Chris Bosh: Oh yeah. You knew it was coming. How long can a power forward jack up threes, even if he hits a few, before he has a game like this. All of a sudden, he's knocking on the doors of exile, as editorials across the nation are clamoring for him to be expelled from South Beach. 5 rebounds (13 less than LeBron) and shooting 6-16 for 13 points is not good, but it's the 0-4 from downtown that really stands out. None of the ones I saw were corner threes either (you know, the kind he occasionally hits). For the record, Bosh actually attempted the same number of threes as Ray Allen. The only difference was that Ray hit 3 of his.

Boris Diaw: Parker's bosom buddy spent about 9 minutes on court and made his only shot. So why is he here? It's because he spent most of that time guarding LeBron James, which invariably resulted in a surge for the Heat. Normally, when something like this happens, it's the coach's fault, and if it had been, I dunno, Scottie Brooks's decision, it'd probably be his name at the beginning of the entry; but it wasn't Scottie Brooks's decision, it was Gregg Popovich's. Therefore, I'm pretty much assuming that it was some sort of brilliant mind game.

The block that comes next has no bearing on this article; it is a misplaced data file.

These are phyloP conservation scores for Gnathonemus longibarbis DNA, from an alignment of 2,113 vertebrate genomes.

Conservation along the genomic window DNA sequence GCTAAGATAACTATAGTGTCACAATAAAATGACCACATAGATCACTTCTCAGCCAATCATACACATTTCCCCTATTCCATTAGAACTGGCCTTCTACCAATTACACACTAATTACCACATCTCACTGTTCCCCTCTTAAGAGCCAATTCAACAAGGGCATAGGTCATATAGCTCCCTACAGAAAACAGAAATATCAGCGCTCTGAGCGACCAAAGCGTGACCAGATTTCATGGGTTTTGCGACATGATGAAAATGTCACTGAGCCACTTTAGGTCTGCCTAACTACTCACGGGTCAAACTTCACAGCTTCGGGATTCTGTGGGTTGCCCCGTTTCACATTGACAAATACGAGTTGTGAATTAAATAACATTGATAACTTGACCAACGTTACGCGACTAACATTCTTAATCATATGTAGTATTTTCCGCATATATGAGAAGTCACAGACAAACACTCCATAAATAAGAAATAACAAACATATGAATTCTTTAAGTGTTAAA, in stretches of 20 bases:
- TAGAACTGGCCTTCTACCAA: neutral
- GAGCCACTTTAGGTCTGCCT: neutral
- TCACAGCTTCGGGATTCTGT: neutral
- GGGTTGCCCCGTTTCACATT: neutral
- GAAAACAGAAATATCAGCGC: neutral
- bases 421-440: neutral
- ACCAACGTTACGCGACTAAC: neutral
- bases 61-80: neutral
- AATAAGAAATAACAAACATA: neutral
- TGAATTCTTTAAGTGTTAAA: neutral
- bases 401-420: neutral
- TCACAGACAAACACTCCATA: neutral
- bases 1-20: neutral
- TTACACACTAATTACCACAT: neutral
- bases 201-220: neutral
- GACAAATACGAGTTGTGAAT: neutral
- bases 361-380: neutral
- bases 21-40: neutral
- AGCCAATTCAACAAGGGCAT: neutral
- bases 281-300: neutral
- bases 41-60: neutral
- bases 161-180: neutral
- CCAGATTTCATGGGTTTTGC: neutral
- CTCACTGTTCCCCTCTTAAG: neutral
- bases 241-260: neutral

The Heat: They lost a game where, even if only for a couple of minutes, LeBron James was being guarded by Boris Diaw. I'm at a loss for words.

LeBron's ankles:

How could I resist? This play was so pretty, it almost feels like the reason gifs were invented.

Thanks for the link Raza.

Cory Joseph: Joseph missed his lone field goal attempt in 2 minutes and 14 seconds, christening the Finals lacktion section on behalf of the Spurs.

It's official. The 2013 NBA Finals have their finalists. I could attempt to write something intelligent, analyzing the participants, or perhaps predicting the results. Somehow, that doesn't feel right for this situation. So instead, I'm just going to post this 5 minute long video of peoples' heads exploding.


Feel free to comment with your own predictions, or just joyfully experience the sight of human heads violently bursting open over and over...